Red (Taylor’s Version): A Red(volutionary) Era of Music

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Catherine Goodman , Editor-In-Chief

In regards to Red (Taylor’s Version) Rolling Stone Magazine said it best, reporting that Swift “made a classic even better.”

 

The album has been highly anticipated since her mid- June announcement of the re-recording. Fans anxiously hypothesized about what lead single she would release, however, no lead single ever came. While perhaps a risky business move, for a lesser icon, Swift used her devoted fan base to her advantage in creating steep anticipation for her album in its entirety.

 

The album begins with the original 16 songs from her 2012 album. This historic album was written for the heartbroken, as acknowledged by Swift multiple times. The album was both vulnerable and upbeat, steamrolling her shift from country to pop. Red was an emotional roller coaster that traveled from the naivety and excitement of budding love to the realistic and raw damage of the end of it.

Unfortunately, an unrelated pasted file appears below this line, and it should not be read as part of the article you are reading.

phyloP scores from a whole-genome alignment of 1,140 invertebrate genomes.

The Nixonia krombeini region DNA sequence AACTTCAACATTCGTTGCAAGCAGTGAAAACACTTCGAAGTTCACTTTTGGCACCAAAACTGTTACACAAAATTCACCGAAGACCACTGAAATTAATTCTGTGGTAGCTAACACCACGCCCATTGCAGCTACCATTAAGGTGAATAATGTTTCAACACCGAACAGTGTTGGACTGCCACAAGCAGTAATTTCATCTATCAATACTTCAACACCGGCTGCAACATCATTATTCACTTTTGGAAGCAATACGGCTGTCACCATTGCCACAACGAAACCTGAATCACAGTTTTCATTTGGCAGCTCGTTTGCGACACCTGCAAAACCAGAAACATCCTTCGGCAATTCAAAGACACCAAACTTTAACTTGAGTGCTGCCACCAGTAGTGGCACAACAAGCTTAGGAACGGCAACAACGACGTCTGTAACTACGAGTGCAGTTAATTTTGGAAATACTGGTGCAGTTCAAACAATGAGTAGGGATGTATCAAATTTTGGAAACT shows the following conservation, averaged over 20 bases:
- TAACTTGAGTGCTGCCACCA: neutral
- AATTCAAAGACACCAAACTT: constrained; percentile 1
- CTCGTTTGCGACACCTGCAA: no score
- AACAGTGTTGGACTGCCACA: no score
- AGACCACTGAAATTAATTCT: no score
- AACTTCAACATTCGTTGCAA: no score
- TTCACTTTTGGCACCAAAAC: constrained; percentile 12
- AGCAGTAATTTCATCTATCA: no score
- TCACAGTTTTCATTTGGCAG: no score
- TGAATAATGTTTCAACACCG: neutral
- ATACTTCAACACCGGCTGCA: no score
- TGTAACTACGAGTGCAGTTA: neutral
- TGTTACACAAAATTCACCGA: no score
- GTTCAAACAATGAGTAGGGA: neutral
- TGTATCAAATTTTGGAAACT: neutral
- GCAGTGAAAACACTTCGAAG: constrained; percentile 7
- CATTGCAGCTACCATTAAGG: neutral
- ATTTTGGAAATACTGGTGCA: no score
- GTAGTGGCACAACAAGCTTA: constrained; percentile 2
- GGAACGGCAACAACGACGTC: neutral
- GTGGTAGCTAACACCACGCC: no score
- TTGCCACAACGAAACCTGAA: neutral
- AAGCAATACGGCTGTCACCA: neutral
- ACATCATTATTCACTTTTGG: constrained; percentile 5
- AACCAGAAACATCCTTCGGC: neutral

While the first 16 tracks are nothing new, the new production coupled with her now-mature voice makes for tracks that sound clearer, stronger and more confident. Tracks such as “I Almost Do” and “The Last Time” specifically benefit from the depth of her older, richer sound. 

 

The additions from the vault include the tracks that were originally meant for Red as well as the 10 minute version of her heartbreak anthem, “All Too Well.” The vault tracks reveal the complexities of her past relationships as well as her personal challenges, fears and losses. Standout vault tracks include “Nothing New ft. Phoebe Bridgers” and “Better Man.” 

 

While obviously written by a younger Swift, the lyrics hold up and are easily as captivating as her most recent albums. The album has already broken the Spotify record for the most streamed album in a day by a female artist, a record previously held by her 2020 album Folklore. 

 

Beyond the album itself, Swift explored another aspect of her artistic expression, film-making. In place of a lead single, Swift riled up her friends by revealing a short film based on “All Too Well” the 10 minute version. With careful casting, newfound maturity and still-relatable  vulnerability, Swift managed to bring her lyrics to life which many teary-eyed fans applauded and adored. 

 

Although her re-recordings are essentially a reclaiming of her artistic rights and not “new” albums, Swift has dedicated herself to guaranteeing these records are simultaneously nostalgic and exciting for her fans. All signs point toward Speak Now (her 2010 album) as the next re-recording and we can’t wait to hear it.